Just How Much Does Getting A Mortgage Cost?
If you’ve read our previous two publications, “The American Dream. Can You Afford It?”, and “Brokers vs. Banks”, you are already in the know that there is an abundance of data to process when it comes to getting a mortgage. How much can you afford? Who do you talk to about how much you can afford? What question should I be asking next?
How Much Is This Going to Cost?
There are technically two answers to this question. There is the up-front cost, also known as closing costs, and there is the amount you will pay throughout the life of the loan, commonly known as the finance charge. For now, we’re going to focus on the closing costs. These are the fees that are associated with obtaining a mortgage and are disclosed to the borrower twice. The first time they are disclosed by way of the Loan Estimate, which is included in your initial loan disclosures. The second time is by way of the Closing Disclosure. This document is issued prior to closing for the borrower to review with their bank or broker. Both documents are broken down into the following categories:
- Loan Costs – This section discloses the fees charged by the lender and are commonly known as Origination Charges. Origination charges include points paid to the lender as well as lender underwriting fees. (Points will be explained in more detail shortly.) If you are using a mortgage broker, this is the section where their origination and/or processing fee would also be disclosed.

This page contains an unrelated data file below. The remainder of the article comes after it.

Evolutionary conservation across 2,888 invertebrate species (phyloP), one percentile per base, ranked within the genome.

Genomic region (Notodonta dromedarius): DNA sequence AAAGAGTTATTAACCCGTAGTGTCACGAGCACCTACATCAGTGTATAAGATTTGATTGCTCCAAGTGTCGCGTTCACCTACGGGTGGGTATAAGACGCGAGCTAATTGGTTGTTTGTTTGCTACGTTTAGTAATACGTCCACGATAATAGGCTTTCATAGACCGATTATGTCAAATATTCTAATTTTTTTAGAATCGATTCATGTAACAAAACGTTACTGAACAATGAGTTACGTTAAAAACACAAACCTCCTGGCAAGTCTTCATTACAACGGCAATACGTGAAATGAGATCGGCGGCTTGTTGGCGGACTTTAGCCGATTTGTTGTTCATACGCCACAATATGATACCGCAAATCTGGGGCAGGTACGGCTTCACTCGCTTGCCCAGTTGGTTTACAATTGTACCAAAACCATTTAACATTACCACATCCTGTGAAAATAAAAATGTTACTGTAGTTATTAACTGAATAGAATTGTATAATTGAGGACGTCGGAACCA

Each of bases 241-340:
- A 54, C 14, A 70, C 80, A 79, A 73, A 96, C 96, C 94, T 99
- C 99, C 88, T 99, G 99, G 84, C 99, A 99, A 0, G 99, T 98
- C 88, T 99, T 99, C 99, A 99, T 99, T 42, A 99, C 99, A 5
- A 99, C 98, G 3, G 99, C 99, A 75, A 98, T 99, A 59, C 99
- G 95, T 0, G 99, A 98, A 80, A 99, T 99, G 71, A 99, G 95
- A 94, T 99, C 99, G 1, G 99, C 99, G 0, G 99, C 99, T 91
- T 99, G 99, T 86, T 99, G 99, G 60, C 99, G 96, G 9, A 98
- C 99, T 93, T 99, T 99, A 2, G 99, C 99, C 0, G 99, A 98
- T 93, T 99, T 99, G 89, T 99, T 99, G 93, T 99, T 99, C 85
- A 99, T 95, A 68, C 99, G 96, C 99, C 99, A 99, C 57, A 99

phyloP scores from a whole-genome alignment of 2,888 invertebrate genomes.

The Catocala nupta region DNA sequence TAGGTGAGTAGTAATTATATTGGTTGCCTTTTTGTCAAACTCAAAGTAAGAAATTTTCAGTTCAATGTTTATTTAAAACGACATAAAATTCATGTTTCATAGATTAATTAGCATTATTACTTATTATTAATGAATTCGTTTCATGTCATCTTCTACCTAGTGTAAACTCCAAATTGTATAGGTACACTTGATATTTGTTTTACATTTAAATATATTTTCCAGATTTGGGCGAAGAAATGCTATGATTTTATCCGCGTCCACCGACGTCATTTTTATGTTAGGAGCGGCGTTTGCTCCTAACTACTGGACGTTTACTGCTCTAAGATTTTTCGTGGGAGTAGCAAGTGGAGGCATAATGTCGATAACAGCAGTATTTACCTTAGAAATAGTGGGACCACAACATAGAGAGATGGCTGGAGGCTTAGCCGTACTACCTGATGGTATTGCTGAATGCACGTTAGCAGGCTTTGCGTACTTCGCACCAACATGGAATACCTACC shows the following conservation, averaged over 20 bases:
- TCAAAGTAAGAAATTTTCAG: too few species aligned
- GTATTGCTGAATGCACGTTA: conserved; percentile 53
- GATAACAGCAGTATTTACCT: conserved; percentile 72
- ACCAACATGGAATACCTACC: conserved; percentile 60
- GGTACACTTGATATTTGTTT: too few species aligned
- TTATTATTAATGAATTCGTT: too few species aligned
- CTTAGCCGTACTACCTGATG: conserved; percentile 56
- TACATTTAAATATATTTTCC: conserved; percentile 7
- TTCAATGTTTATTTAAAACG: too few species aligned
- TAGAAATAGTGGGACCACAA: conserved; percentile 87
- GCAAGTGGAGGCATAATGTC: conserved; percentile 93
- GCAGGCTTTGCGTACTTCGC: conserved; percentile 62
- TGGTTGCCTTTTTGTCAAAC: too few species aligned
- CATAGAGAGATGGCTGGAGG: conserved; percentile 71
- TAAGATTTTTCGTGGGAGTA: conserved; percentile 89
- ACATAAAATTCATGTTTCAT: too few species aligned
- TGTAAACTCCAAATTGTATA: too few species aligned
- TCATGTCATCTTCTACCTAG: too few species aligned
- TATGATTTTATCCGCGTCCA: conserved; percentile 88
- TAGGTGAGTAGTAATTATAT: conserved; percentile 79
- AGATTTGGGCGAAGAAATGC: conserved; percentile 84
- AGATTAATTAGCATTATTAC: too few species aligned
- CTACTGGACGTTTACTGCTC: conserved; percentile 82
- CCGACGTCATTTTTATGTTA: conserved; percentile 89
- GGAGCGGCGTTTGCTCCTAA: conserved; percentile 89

- Services Borrower Did Not Shop For – This section displays the services that are not open to being shopped by the borrower. Appraisal Fees, Flood Determination and Tax Certification Fees can be found here.
- Services Borrower Did Shop For – This is where you find the costs associated with services that can be shopped by the borrower. It mainly consists of the fees associated with title work and document preparation fees, as well as closing and notary fees.
- Taxes and Other Government Fees – This is the home for recording fees. If the mortgage is for a purchase, it is here where you will find the transfer tax for both county and state. Transfer tax is typically split 50/50 between the buyer and the seller.
- Prepaids – Here is where you will find a list of fees that need to be paid up-front at closing such as Homeowner’s Insurance Premium (typically 12 months), Mortgage Insurance Premium (for FHA Loans), and any up-front property taxes that need to be paid.